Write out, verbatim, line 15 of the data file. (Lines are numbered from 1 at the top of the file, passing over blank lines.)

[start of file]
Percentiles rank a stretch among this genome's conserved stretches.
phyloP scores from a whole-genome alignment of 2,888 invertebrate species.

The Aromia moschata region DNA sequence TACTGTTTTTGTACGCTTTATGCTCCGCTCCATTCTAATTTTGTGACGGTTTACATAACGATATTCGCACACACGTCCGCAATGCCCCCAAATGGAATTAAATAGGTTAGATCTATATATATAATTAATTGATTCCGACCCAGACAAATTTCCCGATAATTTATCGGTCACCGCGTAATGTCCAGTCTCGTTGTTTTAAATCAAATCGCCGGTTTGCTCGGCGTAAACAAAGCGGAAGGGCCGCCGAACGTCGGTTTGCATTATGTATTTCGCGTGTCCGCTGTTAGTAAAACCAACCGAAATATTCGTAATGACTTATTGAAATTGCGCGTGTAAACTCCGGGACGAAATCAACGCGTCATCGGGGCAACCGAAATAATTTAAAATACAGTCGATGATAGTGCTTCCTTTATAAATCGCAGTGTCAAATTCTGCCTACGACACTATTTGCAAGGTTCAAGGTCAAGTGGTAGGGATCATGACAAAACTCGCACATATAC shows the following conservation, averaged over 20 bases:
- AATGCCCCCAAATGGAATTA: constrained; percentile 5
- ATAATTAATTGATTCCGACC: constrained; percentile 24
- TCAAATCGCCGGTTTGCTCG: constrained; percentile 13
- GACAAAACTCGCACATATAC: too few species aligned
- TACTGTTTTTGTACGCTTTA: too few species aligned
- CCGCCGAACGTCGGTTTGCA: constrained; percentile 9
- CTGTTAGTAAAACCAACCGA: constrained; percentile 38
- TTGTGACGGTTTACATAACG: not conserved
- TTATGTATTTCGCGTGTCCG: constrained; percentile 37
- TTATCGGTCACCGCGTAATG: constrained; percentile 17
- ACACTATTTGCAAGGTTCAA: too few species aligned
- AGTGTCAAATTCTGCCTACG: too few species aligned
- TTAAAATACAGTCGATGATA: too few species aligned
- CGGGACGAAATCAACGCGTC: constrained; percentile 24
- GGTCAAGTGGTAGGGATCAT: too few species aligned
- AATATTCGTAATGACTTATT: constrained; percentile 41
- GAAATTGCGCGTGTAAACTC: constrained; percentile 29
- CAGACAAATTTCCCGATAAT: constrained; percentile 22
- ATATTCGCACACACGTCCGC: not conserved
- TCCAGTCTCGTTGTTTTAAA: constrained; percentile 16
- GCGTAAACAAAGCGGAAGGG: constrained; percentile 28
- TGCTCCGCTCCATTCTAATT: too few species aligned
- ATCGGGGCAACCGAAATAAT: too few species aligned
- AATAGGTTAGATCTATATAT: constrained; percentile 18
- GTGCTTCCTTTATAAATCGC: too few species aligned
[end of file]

- AGTGTCAAATTCTGCCTACG: too few species aligned